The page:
The Haxtun-Fleming Herald - What can we reason but from what we know? -Alexander Pope

Fearless Faith

Fluorescent faith

 

October 5, 2022



A sure sign when someone adamantly disagrees with another person is to hear them acknowledge that one or both of the parties are on different wavelengths, not on the same page but in another place altogether. It sometimes takes a whole lot of courage to fess up to reality. Any time there are relationships worth tending, however, it generally pays to be aware of just what those various wavelengths encompass. Are they helpful and favorable or does the emotional barometer bottom out in short order?

Particular wavelengths provide certainty and security as long as we experience them in the same way as others. What if we end up seeing what others do not, however? Is one party or the other in error? Perhaps our vision is skewed or lacking in breadth. Are we colorblind to what is before us or do we prefer to see only that which benefits our own understandings, a somewhat selfish feel-good position?

A fascinating study involves something that also thrills, at least in the eyes of a young museum attendee years ago. The venue is now more appropriately named the Denver Museum of Nature and Science. It was always (and still is) a place filled with wonder and mind-expanding exhibits; none more so than the mineral collections that include a bevy of fluorescent minerals. Encased in wooden-framed display cases that allowed one to flood the specimens in a box with natural, short wave, or long wave ultraviolet light, the minerals performed on queue by showing features and colors that surprised and delighted.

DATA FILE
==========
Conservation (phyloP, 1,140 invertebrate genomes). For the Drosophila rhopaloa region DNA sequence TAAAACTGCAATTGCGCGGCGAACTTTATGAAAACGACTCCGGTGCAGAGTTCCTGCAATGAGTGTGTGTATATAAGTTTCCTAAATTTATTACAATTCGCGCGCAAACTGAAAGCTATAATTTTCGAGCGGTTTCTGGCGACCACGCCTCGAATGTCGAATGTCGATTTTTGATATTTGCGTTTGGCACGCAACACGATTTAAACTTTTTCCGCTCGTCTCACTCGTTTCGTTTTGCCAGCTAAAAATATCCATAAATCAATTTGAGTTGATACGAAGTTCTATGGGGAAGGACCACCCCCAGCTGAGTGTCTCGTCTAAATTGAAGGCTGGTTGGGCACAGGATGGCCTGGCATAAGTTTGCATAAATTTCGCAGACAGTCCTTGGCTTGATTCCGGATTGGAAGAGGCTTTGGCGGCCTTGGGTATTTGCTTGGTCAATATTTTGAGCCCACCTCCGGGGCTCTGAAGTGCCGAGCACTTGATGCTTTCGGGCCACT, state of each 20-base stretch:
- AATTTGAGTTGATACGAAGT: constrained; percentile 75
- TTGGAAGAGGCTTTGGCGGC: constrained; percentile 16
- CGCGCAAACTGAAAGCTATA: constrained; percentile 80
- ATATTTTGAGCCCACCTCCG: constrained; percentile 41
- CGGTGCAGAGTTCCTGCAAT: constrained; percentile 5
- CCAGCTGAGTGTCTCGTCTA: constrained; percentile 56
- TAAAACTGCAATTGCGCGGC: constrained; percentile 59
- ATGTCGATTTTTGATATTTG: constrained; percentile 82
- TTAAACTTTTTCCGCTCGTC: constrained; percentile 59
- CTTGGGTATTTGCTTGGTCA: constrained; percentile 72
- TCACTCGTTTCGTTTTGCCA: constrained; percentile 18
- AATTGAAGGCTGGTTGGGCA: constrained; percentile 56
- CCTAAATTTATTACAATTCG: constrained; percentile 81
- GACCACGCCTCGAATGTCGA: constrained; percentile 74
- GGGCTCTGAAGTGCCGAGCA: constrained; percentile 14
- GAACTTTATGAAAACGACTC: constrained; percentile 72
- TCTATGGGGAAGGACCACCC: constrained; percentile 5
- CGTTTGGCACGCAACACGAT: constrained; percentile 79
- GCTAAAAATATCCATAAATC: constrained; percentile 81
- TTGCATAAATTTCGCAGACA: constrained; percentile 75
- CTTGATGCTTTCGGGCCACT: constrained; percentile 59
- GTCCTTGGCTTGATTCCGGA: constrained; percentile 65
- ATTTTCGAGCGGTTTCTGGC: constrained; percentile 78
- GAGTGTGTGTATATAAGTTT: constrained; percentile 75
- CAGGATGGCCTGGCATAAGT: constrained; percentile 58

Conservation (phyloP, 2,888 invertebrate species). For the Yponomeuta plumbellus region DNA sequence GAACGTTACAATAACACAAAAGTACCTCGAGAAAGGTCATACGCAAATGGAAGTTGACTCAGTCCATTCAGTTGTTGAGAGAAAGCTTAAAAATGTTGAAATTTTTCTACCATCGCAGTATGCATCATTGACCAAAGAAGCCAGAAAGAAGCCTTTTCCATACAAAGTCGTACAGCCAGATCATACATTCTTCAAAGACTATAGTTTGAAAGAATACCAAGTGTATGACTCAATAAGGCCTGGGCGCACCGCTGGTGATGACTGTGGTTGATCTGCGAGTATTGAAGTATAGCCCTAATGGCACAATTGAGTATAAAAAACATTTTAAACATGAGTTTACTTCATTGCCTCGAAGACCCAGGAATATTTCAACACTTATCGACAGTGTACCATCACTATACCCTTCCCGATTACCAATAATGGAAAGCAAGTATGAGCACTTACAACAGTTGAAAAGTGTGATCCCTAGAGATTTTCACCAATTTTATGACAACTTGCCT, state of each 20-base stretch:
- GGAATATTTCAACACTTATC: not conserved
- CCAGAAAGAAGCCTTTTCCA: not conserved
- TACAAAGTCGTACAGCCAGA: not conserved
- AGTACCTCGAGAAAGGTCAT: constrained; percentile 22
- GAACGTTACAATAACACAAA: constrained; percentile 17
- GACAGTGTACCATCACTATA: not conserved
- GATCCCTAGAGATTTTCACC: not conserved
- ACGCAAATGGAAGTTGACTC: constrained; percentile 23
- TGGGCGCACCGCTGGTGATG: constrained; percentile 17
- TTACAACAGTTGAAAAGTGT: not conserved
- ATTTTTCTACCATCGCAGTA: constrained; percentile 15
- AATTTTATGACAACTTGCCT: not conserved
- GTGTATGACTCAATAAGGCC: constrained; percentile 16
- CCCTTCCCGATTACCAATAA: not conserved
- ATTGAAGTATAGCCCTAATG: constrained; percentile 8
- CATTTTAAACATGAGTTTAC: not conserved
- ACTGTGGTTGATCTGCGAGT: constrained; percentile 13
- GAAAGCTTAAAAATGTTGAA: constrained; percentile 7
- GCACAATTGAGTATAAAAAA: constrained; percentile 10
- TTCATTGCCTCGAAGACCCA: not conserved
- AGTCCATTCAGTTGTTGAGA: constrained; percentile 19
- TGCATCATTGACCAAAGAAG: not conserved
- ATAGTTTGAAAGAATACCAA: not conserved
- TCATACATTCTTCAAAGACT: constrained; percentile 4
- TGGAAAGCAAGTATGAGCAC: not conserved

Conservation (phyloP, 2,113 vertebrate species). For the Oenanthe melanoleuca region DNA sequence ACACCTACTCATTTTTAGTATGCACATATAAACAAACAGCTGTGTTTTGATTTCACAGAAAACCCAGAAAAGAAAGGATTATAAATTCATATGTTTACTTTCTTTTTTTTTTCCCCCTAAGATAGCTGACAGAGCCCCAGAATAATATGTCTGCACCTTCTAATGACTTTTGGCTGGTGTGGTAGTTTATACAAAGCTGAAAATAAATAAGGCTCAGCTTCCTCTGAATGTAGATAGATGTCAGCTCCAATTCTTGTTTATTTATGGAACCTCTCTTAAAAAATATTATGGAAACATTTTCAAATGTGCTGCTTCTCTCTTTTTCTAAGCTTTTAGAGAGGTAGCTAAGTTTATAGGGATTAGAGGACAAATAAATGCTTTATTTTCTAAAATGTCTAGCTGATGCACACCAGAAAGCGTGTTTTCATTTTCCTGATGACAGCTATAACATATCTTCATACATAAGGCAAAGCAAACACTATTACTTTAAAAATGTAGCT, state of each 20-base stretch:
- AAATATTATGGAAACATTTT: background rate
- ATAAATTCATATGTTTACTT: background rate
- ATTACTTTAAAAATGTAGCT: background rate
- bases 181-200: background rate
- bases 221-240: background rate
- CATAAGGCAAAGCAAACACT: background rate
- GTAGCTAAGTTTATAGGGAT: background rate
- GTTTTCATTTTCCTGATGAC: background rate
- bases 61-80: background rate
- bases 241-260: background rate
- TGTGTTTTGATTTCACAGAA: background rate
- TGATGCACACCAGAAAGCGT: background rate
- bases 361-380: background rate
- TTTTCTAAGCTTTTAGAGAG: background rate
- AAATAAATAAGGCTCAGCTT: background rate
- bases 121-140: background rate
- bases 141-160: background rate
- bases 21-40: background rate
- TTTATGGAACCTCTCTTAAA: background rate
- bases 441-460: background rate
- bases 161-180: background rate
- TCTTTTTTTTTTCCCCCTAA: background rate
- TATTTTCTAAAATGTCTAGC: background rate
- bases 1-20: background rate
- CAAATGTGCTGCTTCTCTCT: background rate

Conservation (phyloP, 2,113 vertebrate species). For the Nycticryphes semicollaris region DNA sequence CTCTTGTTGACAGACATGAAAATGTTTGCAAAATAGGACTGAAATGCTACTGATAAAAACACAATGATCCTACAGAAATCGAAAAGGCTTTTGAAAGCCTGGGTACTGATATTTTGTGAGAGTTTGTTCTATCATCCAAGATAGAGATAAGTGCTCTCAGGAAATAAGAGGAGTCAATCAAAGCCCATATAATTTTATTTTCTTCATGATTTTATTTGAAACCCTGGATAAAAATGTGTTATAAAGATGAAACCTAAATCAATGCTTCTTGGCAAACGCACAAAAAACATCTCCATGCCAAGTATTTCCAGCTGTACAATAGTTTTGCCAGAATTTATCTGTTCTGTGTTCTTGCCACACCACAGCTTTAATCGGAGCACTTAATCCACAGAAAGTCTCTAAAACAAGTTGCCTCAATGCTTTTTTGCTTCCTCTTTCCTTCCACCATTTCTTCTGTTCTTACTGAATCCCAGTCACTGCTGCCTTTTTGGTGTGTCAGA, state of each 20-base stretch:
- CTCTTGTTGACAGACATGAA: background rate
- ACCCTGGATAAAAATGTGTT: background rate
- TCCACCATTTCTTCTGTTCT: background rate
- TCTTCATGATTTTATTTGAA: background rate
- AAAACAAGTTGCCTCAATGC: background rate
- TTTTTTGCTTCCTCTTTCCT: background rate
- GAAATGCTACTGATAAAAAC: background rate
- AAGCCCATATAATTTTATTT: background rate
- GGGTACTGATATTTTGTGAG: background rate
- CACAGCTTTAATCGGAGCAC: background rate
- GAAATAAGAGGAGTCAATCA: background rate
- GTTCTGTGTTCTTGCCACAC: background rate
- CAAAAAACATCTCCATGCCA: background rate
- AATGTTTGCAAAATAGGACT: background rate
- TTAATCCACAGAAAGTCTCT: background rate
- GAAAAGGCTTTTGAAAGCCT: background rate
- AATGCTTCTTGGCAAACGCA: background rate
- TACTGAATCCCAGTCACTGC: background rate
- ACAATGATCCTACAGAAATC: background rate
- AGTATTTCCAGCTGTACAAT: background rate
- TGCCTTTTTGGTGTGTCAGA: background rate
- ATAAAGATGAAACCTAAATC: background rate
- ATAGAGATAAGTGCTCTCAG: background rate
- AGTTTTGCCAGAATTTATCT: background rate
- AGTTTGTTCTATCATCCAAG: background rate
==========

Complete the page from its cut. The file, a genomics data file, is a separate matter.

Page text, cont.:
Even today, a fun excursion outside at night is assured when one brings a UV flashlight in tow. Not only does it light up numerous rocks and stones that are otherwise bland in daylight conditions, fluorescent stones take on a personality that cannot be denied without a base appreciation for the colors and markings hidden from us in regular daylight hours.

Comparing “with” and “without” UV pictures side-by-side is a reminder that being on a different wavelength is not only OK at times, but is a necessity to understand true potentials before us. Gardeners, for instance, remind us that certain pests, tomato worms for example, are no match for a good UV flashlight at night. Tomato worms, especially, glow lime green under UV light in the dark of night, a tool no sane gardener would want to be without.

Mineralized fossils and agates and some chunks of petrified wood are just off the back step waiting to shine if given the opportunity. How patient must we be to stop dismissing people because we are not on the same wavelengths as others? Is there not beauty and further wisdom to be gained beyond outside appearances?

Many of us would have trouble picking the true historical figure of Jesus out from a crowd. He probably would not be the one with a halo or natural blonde surfer hair or a person of impeccable taste or fashion. He would likely not even be a (gasp) white Caucasian! It’s not the visual wavelengths that we are on so much as our emotional and spiritual being that is seen and experienced. If we only pick and choose who Christ is depending on the light at hand, we might be in for a shock. It’s OK to be on different wavelengths when it comes to faith. We might even discover a new way to shine.

 

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